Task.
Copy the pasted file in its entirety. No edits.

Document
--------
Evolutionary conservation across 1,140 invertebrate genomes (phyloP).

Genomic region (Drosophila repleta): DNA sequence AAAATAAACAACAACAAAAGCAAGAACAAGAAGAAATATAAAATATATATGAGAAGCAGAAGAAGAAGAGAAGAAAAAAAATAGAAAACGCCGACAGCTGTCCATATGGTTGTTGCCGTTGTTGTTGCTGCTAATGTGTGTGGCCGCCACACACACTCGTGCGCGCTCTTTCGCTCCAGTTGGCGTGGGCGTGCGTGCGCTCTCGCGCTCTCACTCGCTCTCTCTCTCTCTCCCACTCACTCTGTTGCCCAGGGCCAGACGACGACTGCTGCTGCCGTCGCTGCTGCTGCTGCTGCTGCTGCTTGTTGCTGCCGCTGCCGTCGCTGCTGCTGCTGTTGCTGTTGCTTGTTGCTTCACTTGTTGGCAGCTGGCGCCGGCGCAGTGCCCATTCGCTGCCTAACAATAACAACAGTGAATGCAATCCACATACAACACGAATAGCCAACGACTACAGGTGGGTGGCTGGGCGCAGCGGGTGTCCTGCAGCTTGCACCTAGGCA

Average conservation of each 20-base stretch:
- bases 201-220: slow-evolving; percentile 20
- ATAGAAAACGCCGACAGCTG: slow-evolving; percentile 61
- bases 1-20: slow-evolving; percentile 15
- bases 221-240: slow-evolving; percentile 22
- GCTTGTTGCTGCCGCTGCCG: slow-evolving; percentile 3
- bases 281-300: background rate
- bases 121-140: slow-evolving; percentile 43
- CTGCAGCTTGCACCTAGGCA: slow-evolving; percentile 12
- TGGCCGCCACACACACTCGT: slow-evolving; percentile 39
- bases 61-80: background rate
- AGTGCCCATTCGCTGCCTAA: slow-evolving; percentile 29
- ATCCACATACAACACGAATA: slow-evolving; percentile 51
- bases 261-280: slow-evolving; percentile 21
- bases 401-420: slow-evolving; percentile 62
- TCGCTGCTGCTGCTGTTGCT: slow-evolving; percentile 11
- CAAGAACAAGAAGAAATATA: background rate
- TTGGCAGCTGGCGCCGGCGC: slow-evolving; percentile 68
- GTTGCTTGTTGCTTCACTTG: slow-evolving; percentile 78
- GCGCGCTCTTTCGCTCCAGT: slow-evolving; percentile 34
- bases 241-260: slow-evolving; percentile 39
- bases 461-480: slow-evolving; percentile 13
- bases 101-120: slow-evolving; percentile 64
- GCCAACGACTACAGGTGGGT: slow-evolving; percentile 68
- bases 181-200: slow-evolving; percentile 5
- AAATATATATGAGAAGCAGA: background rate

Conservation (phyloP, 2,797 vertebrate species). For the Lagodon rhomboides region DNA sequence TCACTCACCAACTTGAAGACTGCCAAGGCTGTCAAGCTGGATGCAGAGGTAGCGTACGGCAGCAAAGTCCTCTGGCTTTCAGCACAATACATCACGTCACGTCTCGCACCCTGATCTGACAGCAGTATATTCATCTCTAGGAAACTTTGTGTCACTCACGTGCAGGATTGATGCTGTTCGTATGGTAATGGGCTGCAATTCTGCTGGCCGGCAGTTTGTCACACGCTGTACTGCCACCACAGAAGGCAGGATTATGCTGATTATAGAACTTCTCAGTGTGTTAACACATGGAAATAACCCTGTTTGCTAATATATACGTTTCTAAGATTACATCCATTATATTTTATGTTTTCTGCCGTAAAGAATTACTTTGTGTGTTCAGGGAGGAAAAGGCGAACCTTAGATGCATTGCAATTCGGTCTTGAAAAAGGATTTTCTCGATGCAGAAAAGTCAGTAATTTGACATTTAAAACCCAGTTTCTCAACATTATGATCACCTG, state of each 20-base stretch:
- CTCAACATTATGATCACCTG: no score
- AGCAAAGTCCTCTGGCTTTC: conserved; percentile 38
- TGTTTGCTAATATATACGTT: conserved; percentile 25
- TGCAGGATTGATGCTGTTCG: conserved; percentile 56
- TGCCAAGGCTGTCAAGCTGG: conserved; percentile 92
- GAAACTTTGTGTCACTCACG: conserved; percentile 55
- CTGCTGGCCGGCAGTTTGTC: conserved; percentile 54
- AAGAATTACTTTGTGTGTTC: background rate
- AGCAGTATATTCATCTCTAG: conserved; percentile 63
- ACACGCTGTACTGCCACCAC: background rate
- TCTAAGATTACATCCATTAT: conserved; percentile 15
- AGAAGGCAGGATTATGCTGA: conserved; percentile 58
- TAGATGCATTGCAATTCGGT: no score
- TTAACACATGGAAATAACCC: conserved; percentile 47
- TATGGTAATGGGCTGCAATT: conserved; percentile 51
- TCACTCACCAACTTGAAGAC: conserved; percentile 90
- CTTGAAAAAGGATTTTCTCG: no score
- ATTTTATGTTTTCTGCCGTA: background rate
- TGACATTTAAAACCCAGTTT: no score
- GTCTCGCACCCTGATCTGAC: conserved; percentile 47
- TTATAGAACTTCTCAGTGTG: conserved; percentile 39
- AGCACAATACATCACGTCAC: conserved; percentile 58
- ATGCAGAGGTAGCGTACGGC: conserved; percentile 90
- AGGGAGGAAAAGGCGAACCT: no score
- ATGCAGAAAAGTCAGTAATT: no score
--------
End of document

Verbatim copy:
Evolutionary conservation across 1,140 invertebrate genomes (phyloP).

Genomic region (Drosophila repleta): DNA sequence AAAATAAACAACAACAAAAGCAAGAACAAGAAGAAATATAAAATATATATGAGAAGCAGAAGAAGAAGAGAAGAAAAAAAATAGAAAACGCCGACAGCTGTCCATATGGTTGTTGCCGTTGTTGTTGCTGCTAATGTGTGTGGCCGCCACACACACTCGTGCGCGCTCTTTCGCTCCAGTTGGCGTGGGCGTGCGTGCGCTCTCGCGCTCTCACTCGCTCTCTCTCTCTCTCCCACTCACTCTGTTGCCCAGGGCCAGACGACGACTGCTGCTGCCGTCGCTGCTGCTGCTGCTGCTGCTGCTTGTTGCTGCCGCTGCCGTCGCTGCTGCTGCTGTTGCTGTTGCTTGTTGCTTCACTTGTTGGCAGCTGGCGCCGGCGCAGTGCCCATTCGCTGCCTAACAATAACAACAGTGAATGCAATCCACATACAACACGAATAGCCAACGACTACAGGTGGGTGGCTGGGCGCAGCGGGTGTCCTGCAGCTTGCACCTAGGCA

Average conservation of each 20-base stretch:
- bases 201-220: slow-evolving; percentile 20
- ATAGAAAACGCCGACAGCTG: slow-evolving; percentile 61
- bases 1-20: slow-evolving; percentile 15
- bases 221-240: slow-evolving; percentile 22
- GCTTGTTGCTGCCGCTGCCG: slow-evolving; percentile 3
- bases 281-300: background rate
- bases 121-140: slow-evolving; percentile 43
- CTGCAGCTTGCACCTAGGCA: slow-evolving; percentile 12
- TGGCCGCCACACACACTCGT: slow-evolving; percentile 39
- bases 61-80: background rate
- AGTGCCCATTCGCTGCCTAA: slow-evolving; percentile 29
- ATCCACATACAACACGAATA: slow-evolving; percentile 51
- bases 261-280: slow-evolving; percentile 21
- bases 401-420: slow-evolving; percentile 62
- TCGCTGCTGCTGCTGTTGCT: slow-evolving; percentile 11
- CAAGAACAAGAAGAAATATA: background rate
- TTGGCAGCTGGCGCCGGCGC: slow-evolving; percentile 68
- GTTGCTTGTTGCTTCACTTG: slow-evolving; percentile 78
- GCGCGCTCTTTCGCTCCAGT: slow-evolving; percentile 34
- bases 241-260: slow-evolving; percentile 39
- bases 461-480: slow-evolving; percentile 13
- bases 101-120: slow-evolving; percentile 64
- GCCAACGACTACAGGTGGGT: slow-evolving; percentile 68
- bases 181-200: slow-evolving; percentile 5
- AAATATATATGAGAAGCAGA: background rate

Conservation (phyloP, 2,797 vertebrate species). For the Lagodon rhomboides region DNA sequence TCACTCACCAACTTGAAGACTGCCAAGGCTGTCAAGCTGGATGCAGAGGTAGCGTACGGCAGCAAAGTCCTCTGGCTTTCAGCACAATACATCACGTCACGTCTCGCACCCTGATCTGACAGCAGTATATTCATCTCTAGGAAACTTTGTGTCACTCACGTGCAGGATTGATGCTGTTCGTATGGTAATGGGCTGCAATTCTGCTGGCCGGCAGTTTGTCACACGCTGTACTGCCACCACAGAAGGCAGGATTATGCTGATTATAGAACTTCTCAGTGTGTTAACACATGGAAATAACCCTGTTTGCTAATATATACGTTTCTAAGATTACATCCATTATATTTTATGTTTTCTGCCGTAAAGAATTACTTTGTGTGTTCAGGGAGGAAAAGGCGAACCTTAGATGCATTGCAATTCGGTCTTGAAAAAGGATTTTCTCGATGCAGAAAAGTCAGTAATTTGACATTTAAAACCCAGTTTCTCAACATTATGATCACCTG, state of each 20-base stretch:
- CTCAACATTATGATCACCTG: no score
- AGCAAAGTCCTCTGGCTTTC: conserved; percentile 38
- TGTTTGCTAATATATACGTT: conserved; percentile 25
- TGCAGGATTGATGCTGTTCG: conserved; percentile 56
- TGCCAAGGCTGTCAAGCTGG: conserved; percentile 92
- GAAACTTTGTGTCACTCACG: conserved; percentile 55
- CTGCTGGCCGGCAGTTTGTC: conserved; percentile 54
- AAGAATTACTTTGTGTGTTC: background rate
- AGCAGTATATTCATCTCTAG: conserved; percentile 63
- ACACGCTGTACTGCCACCAC: background rate
- TCTAAGATTACATCCATTAT: conserved; percentile 15
- AGAAGGCAGGATTATGCTGA: conserved; percentile 58
- TAGATGCATTGCAATTCGGT: no score
- TTAACACATGGAAATAACCC: conserved; percentile 47
- TATGGTAATGGGCTGCAATT: conserved; percentile 51
- TCACTCACCAACTTGAAGAC: conserved; percentile 90
- CTTGAAAAAGGATTTTCTCG: no score
- ATTTTATGTTTTCTGCCGTA: background rate
- TGACATTTAAAACCCAGTTT: no score
- GTCTCGCACCCTGATCTGAC: conserved; percentile 47
- TTATAGAACTTCTCAGTGTG: conserved; percentile 39
- AGCACAATACATCACGTCAC: conserved; percentile 58
- ATGCAGAGGTAGCGTACGGC: conserved; percentile 90
- AGGGAGGAAAAGGCGAACCT: no score
- ATGCAGAAAAGTCAGTAATT: no score